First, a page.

My husband has (once again) supplied me with my blog title. . .   I have received some recent input from a couple of young relatives in the realm of my social media presence (such as it is) to the effect that my site is old fashioned, no one blogs anymore (good news since my posts have been so spotty:) and I have to be on instagram.   I have been thinking about updating my site , but I need to carve out some (a lot) of time to really think about and work on it. The style that my young advisee likes it visible on quite a few websites. It is severe, lots of white, lots of empty space.  I actually love the serene look of the sites he showed me, but I am not sure the textiles I make will work in it.  I am a fan of warm, saturated colors, cozy, fabric-y spaces with lots of texture. But I am game, and will start thinking hard.  Input welcome.

I did take the step of starting an instagram account. When I told my husband, he said, “that probably means that instagram is on the way out, instagram-ma.”  My most ardent supporter! But I have been having fun looking at all the amazing weaving being done by yes, young! weavers. Now if I can just figure out how to tag . . .

IMG_0948Winter is showing her beautiful, fierce face around here, and Fiona and I are trying to figure out how to enjoy her while keeping our toes intact.  I recently acquired a pair of Kathoola Micro spikes for my boots and they have been incredible.  Fiona and I have been out in all forms of winter-y precipitation with no fear of her dragging me off my feet, as she snow dives.  It is fun to see, writ large in the snow all the little critter trails that drive her mad.  In other seasons her leaping and sniffing seems loony and random, but now I can see all the woodland activity that her nose shows her all year round.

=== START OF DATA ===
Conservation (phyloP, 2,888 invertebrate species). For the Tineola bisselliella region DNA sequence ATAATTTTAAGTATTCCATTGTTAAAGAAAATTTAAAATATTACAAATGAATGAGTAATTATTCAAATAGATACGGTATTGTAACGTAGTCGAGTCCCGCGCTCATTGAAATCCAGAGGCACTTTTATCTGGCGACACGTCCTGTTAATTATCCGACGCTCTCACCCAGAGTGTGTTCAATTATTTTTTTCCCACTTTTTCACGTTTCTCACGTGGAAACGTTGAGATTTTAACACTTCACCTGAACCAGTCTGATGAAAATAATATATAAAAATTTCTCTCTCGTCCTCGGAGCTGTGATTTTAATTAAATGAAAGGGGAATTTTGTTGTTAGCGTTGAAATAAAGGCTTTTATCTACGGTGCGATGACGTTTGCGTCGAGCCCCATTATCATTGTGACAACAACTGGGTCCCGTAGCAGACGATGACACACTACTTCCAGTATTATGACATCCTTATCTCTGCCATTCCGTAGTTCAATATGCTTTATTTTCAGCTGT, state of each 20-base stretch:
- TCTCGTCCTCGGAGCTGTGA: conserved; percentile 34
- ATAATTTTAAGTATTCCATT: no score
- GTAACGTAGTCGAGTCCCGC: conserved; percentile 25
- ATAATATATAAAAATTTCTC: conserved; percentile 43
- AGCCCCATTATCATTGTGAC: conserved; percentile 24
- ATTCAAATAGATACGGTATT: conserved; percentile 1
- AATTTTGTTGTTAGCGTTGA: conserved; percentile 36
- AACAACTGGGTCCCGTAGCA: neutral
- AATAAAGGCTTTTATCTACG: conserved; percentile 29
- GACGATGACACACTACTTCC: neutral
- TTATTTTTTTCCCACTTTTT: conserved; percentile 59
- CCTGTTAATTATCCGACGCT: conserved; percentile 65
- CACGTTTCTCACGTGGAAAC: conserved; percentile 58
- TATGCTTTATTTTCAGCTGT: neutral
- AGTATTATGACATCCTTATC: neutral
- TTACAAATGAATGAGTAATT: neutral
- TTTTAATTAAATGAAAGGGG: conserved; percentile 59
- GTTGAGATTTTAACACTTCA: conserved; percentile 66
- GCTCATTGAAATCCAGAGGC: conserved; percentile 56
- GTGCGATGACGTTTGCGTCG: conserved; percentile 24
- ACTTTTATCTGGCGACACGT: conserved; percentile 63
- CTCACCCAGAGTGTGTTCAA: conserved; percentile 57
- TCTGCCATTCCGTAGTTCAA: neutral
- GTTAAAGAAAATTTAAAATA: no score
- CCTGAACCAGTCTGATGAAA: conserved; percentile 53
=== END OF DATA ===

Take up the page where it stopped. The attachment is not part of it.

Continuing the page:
In weaving news, I have been prepping for teaching beginning Weaving at WEBS starting in March, re-training myself to do things the way I learned instead of the idiosyncratic way I have developed over the years.  That means returning to the warping board after years of reeling!  It has been interesting, but amazingly slow to re-teach my “old dog” self.

I have also been working on some rep pillow for the Fall edition of HW.


First try . . .


Second try . . .


Done!, but I will now refer to on-loom rep as “fake news” because (and I did read about this . . . but . . .) the on loom version which one meticulously squares, relaxes when off the loom a lot! Resulting in some oval-y circles.


Got it right in the sample, and then messed with it during the weaving – damn me!


I have also been working on a herd of cowls.  These were inspired by a beautiful garment I saw while watching a Hunger Games video with one of my son’s art school friends.

IMG_0766  IMG_0871



And to cap the winter fiber fun off, I participted in a fabulous Dimity workshop held at our town library and run by (who else) the inimitable Ute Bargmann.  We had a week-long dimity fest, and the capper was when we were moving looms out of the library in fear for our lives as a massive ice floe hovered over our heads – we ran for our cars (carrying looms!).IMG_0883

Lovely winter . . .IMG_0899    Not Fiona’s, but whose?IMG_0926

And I got a turned Ms & Os off the loom only for it to be rejected by my product tester.IMG_0965